The smart home promise vs. reality

Let’s begin with what we, the industry, accept as a truism: Sometime in the near future, the gadgets we see today that control and automate our homes will form the basis of an enormous market. Most people will be able to say that their home is connected and that it is smart.

To achieve that goal, we need to meet a few preconditions from the perspective of the consumer and the value chain: deliver well-communicated, valuable experiences that people are willing to pay for as well as a trusted service provider of these valuable services.

Thus far, with all the advances made on the technology side of things, a disturbing chasm has developed between the promise of the smart home and the reality.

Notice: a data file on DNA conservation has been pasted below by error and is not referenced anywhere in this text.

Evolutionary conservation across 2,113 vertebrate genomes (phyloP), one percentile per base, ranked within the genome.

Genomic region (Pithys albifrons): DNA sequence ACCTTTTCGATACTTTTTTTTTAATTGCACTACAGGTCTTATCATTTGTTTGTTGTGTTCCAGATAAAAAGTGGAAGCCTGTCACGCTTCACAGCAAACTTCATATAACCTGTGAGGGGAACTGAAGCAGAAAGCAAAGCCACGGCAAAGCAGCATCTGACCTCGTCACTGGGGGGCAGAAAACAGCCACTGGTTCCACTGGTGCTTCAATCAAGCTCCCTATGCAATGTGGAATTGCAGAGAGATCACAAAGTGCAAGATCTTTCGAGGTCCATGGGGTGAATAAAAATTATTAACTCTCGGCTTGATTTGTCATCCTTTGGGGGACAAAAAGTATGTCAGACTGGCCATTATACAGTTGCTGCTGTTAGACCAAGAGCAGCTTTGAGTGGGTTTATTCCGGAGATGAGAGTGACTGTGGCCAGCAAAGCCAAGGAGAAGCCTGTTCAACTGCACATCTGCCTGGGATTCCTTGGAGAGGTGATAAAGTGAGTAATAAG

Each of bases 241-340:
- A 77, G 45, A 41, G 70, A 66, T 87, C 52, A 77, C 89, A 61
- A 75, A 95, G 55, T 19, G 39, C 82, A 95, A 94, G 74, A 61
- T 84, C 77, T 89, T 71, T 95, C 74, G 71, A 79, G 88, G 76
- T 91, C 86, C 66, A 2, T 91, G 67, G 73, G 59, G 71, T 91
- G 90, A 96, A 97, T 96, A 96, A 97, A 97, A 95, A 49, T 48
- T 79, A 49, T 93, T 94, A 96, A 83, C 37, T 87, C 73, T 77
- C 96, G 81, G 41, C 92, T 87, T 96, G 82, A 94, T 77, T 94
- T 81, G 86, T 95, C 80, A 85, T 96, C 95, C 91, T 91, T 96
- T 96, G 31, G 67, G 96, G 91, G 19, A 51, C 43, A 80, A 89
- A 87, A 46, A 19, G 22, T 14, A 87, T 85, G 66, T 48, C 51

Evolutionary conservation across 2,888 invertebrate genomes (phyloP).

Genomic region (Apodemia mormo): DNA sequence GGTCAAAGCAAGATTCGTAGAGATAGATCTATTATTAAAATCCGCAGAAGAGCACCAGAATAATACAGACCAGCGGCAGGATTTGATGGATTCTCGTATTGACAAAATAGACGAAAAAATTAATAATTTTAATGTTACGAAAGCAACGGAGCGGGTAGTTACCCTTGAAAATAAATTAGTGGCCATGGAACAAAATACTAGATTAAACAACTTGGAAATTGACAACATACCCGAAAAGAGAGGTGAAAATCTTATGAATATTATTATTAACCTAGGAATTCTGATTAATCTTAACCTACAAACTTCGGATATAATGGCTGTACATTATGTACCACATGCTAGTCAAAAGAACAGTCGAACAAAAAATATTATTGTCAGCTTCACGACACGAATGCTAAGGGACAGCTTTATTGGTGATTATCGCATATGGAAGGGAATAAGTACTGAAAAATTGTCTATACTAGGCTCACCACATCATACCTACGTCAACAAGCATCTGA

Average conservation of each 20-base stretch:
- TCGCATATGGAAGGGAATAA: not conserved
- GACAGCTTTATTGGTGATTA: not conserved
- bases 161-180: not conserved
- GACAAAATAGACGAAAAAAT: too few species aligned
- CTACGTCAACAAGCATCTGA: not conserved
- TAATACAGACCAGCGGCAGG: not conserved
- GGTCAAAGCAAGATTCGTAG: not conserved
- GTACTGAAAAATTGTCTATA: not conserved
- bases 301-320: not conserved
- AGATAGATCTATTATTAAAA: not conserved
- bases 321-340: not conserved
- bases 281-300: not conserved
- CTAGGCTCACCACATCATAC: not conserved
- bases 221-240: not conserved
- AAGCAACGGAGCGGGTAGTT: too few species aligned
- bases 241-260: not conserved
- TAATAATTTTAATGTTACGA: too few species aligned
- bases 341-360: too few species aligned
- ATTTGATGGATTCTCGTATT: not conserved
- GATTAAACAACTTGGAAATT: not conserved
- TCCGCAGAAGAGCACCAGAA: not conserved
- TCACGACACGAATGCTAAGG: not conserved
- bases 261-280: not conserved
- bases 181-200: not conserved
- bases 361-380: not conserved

Research firms, such as Strategy Analytics, predict that the smart home products and services market will reach $100 billion by 2019, which represents 224 million households worldwide. Indeed, the many point devices and whole-home solutions already available seem to support these assertions when considering the range of smart products that can do fantastic things in our homes.

The reality, however, does not support the numbers. Among homes with broadband connection, only 14% worldwide have any type of “smart” device. The percentage of total houses worldwide with any type of smart device is only 5% (Strategy Analytics), and growth has not increased significantly since 2007. This stagnation is puzzling in light of the explosion in the use of smartphones, the very technology that should, in theory, have driven smart home adoption to a similar rate of growth.

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